Compare Thailand & Taiwan

Anybody with living experience in both Thailand and Tawain please share. Which country do you like better and why?

Why Thailand and Taiwan? Why not Mongolia and Egypt? :sunglasses:

I’d have to say Taiwan, for the beaches, the food, the scuba, the girls…

Would cross-posting to tealit AND segue be considered spam?

Hardly. The question is: Is the quality of feedback on Segue any higher ?

As I remember from the Tealit post, the poster is bored of Thailand and seeking information on Taiwan from someone who has experience of living in both locations. Fair enough question.

Isn’t there already a topic about tealit on segue, somewhere? :shock: See here for the inside scoop -


To answer your questions, although I have never lived in Thailand I have visited. Completely different visiting than living I am sure, same for Taiwan. :bulb: You can probably get some information from this forum however…


As I remember from the Tealit post, the poster is bored of Thailand and seeking information on Taiwan from someone who has experience of living in both locations. Fair enough question.[/quote]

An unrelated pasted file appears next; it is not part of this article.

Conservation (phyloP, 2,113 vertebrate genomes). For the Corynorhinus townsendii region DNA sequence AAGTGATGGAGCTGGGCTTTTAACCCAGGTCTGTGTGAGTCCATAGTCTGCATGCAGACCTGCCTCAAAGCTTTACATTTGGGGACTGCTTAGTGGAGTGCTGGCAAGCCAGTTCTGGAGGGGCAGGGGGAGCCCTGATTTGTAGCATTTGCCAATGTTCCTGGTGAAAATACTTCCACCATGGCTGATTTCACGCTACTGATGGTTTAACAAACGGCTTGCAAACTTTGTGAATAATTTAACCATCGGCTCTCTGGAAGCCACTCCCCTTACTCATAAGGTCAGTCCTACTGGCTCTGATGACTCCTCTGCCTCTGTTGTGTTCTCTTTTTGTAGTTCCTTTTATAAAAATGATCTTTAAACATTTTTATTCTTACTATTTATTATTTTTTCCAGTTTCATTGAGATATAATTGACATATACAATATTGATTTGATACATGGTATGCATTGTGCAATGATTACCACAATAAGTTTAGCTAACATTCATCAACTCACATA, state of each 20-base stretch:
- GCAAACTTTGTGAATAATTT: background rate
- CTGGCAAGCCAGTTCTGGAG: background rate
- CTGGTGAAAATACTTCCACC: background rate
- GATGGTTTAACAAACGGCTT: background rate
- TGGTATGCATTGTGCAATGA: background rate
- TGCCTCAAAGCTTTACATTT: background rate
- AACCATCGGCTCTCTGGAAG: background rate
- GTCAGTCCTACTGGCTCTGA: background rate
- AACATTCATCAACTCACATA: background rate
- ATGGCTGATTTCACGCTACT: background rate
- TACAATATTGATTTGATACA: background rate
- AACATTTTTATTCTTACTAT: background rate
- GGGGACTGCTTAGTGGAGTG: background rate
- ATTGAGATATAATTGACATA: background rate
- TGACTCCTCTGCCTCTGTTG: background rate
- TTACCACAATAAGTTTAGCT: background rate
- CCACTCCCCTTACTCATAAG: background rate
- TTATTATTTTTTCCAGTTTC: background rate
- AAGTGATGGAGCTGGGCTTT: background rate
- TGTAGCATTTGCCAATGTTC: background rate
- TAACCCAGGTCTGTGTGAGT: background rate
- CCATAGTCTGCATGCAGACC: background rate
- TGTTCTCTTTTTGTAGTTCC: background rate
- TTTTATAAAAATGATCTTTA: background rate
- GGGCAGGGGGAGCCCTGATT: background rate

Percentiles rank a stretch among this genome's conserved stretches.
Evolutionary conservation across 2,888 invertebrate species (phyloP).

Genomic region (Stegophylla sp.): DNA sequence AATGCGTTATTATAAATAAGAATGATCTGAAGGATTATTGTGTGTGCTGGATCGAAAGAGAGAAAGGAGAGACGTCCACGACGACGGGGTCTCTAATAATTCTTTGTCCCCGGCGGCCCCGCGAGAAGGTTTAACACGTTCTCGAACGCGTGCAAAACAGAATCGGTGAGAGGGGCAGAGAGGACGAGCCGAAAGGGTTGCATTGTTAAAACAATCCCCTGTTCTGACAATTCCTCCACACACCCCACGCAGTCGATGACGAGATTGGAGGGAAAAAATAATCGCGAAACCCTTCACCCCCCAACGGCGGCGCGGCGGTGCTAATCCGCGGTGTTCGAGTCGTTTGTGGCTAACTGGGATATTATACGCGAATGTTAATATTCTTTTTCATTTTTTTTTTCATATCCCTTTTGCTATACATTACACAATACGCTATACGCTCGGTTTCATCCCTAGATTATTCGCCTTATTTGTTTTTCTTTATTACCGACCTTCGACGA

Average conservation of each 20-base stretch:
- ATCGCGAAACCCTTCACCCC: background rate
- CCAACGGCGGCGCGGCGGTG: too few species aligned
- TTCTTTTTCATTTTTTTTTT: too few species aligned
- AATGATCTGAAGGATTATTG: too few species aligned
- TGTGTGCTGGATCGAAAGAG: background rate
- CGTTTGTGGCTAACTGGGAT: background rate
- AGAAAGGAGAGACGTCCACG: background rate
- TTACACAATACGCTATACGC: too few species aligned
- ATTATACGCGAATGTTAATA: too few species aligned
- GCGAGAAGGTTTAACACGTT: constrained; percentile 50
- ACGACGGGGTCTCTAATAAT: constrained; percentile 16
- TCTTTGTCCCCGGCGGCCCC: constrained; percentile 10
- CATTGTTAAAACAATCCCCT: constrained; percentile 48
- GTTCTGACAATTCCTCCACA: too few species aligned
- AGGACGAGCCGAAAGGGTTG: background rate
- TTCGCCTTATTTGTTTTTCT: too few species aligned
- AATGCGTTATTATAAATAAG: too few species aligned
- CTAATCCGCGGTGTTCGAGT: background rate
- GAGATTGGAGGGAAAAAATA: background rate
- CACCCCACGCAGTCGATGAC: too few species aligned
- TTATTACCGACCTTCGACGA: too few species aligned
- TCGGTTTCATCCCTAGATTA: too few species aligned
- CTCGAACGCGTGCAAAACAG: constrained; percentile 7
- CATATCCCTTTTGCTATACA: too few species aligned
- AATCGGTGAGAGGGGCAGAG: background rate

Fair enough question but a little more information included in the question here on Segue might lead to more focused responses.

The question seems perfectly fair and simple to me. Although I’ve spent a year in SE Asia including a few months in Bangkok, I wasn’t working there so I was reluctant to offer my comparison. Would you rather vacation in Thailand or toil in an office in Taipei? Nonetheless, since no one else will give it a stab, I’ll start. I really enjoyed BKK: good food, temples, water taxis, tuk tuks, beautiful girls, nightlife, sex shows ( :shock: ), kick boxing, etc. I know people complain about the traffic and pollution in BKK, but I doubt it’s much worse than Taipei.

BKK seemed more relaxed and pleasure oriented. I don’t think that was just because I was on vacation. I think BKK has more opportunities for entertainment and the Thais find enjoying life to be a higher priority than do the Taiwanese. Ask locals here what they do on the weekend and most will give you three answers: sleeping, shopping and watching TV. That’s pathetic. Not that my life here is much more exciting. But in BKK I think it would be.

Then, of course, there’s the proximity to beautiful beaches and countryside. Taiwan has some nice areas, but not like Thailand. This island is so small and crowded that it’s hard to escape the crowds, but in Thailand you can hop on a bus or train in numerous directions for a fun getaway. And Taiwan’s great beach resort, Kenting, doesn’t hold a candle to Thailand. Sorry Taiwan, but in my view Thailand wins.